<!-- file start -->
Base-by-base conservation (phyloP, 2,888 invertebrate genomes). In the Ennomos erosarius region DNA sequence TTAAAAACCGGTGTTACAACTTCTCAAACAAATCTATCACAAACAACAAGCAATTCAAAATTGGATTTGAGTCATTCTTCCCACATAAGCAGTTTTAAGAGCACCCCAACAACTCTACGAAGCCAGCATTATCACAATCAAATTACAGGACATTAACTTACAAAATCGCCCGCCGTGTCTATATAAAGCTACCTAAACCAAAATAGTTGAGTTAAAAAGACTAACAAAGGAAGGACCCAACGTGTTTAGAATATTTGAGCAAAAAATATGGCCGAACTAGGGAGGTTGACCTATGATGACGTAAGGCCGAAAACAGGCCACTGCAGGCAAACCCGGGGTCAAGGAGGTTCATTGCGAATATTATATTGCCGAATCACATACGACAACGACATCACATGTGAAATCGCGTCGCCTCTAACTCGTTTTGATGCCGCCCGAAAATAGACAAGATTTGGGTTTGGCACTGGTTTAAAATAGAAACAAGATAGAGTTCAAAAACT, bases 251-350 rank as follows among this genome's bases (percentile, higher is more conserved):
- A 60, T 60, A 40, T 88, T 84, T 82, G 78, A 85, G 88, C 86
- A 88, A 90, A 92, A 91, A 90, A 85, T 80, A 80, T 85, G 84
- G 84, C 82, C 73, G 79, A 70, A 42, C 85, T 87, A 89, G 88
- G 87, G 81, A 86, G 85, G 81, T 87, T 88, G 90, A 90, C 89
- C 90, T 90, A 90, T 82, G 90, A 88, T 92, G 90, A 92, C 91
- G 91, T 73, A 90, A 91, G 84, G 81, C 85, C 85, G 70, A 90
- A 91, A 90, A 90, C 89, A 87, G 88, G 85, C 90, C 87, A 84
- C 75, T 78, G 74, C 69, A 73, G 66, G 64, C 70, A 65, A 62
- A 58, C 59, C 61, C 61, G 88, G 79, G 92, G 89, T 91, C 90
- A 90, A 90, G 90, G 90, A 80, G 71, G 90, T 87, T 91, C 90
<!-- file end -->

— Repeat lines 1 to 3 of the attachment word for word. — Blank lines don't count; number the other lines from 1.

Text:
Base-by-base conservation (phyloP, 2,888 invertebrate genomes). In the Ennomos erosarius region DNA sequence TTAAAAACCGGTGTTACAACTTCTCAAACAAATCTATCACAAACAACAAGCAATTCAAAATTGGATTTGAGTCATTCTTCCCACATAAGCAGTTTTAAGAGCACCCCAACAACTCTACGAAGCCAGCATTATCACAATCAAATTACAGGACATTAACTTACAAAATCGCCCGCCGTGTCTATATAAAGCTACCTAAACCAAAATAGTTGAGTTAAAAAGACTAACAAAGGAAGGACCCAACGTGTTTAGAATATTTGAGCAAAAAATATGGCCGAACTAGGGAGGTTGACCTATGATGACGTAAGGCCGAAAACAGGCCACTGCAGGCAAACCCGGGGTCAAGGAGGTTCATTGCGAATATTATATTGCCGAATCACATACGACAACGACATCACATGTGAAATCGCGTCGCCTCTAACTCGTTTTGATGCCGCCCGAAAATAGACAAGATTTGGGTTTGGCACTGGTTTAAAATAGAAACAAGATAGAGTTCAAAAACT, bases 251-350 rank as follows among this genome's bases (percentile, higher is more conserved):
- A 60, T 60, A 40, T 88, T 84, T 82, G 78, A 85, G 88, C 86
- A 88, A 90, A 92, A 91, A 90, A 85, T 80, A 80, T 85, G 84